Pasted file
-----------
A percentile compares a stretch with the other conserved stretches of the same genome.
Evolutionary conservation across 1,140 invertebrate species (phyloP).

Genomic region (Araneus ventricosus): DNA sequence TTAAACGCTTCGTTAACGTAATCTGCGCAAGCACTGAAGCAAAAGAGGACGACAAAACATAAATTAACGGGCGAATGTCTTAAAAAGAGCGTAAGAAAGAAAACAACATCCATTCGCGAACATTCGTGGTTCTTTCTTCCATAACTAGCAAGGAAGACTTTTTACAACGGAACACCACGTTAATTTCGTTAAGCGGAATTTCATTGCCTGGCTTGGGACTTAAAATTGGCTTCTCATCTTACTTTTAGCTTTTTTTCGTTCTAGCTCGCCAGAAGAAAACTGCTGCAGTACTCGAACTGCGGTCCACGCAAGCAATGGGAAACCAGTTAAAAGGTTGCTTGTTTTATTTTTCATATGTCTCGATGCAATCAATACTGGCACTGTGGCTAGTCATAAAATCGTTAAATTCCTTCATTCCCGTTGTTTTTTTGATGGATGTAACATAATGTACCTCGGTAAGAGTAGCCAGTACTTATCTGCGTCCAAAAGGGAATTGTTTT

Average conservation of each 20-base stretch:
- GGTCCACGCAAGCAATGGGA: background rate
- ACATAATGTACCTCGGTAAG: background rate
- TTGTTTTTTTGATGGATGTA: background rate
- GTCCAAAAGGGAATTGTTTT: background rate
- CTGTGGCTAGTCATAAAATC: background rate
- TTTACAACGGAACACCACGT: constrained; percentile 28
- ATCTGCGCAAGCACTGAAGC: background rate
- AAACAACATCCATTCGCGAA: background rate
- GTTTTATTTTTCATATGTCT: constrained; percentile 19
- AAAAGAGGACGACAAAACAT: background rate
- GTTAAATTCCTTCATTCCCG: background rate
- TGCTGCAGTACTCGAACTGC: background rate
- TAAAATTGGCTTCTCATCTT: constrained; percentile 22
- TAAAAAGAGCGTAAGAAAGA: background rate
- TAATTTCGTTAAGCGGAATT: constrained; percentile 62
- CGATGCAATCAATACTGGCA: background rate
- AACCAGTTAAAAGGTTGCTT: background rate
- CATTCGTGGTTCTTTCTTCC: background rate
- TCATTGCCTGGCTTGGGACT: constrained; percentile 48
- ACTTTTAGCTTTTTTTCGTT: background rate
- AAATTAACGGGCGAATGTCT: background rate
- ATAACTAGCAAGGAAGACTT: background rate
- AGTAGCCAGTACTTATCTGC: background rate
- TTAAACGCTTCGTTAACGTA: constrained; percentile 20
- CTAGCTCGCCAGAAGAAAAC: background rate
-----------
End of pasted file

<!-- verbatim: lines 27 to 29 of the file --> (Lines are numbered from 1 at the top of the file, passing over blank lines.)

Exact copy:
- AGTAGCCAGTACTTATCTGC: background rate
- TTAAACGCTTCGTTAACGTA: constrained; percentile 20
- CTAGCTCGCCAGAAGAAAAC: background rate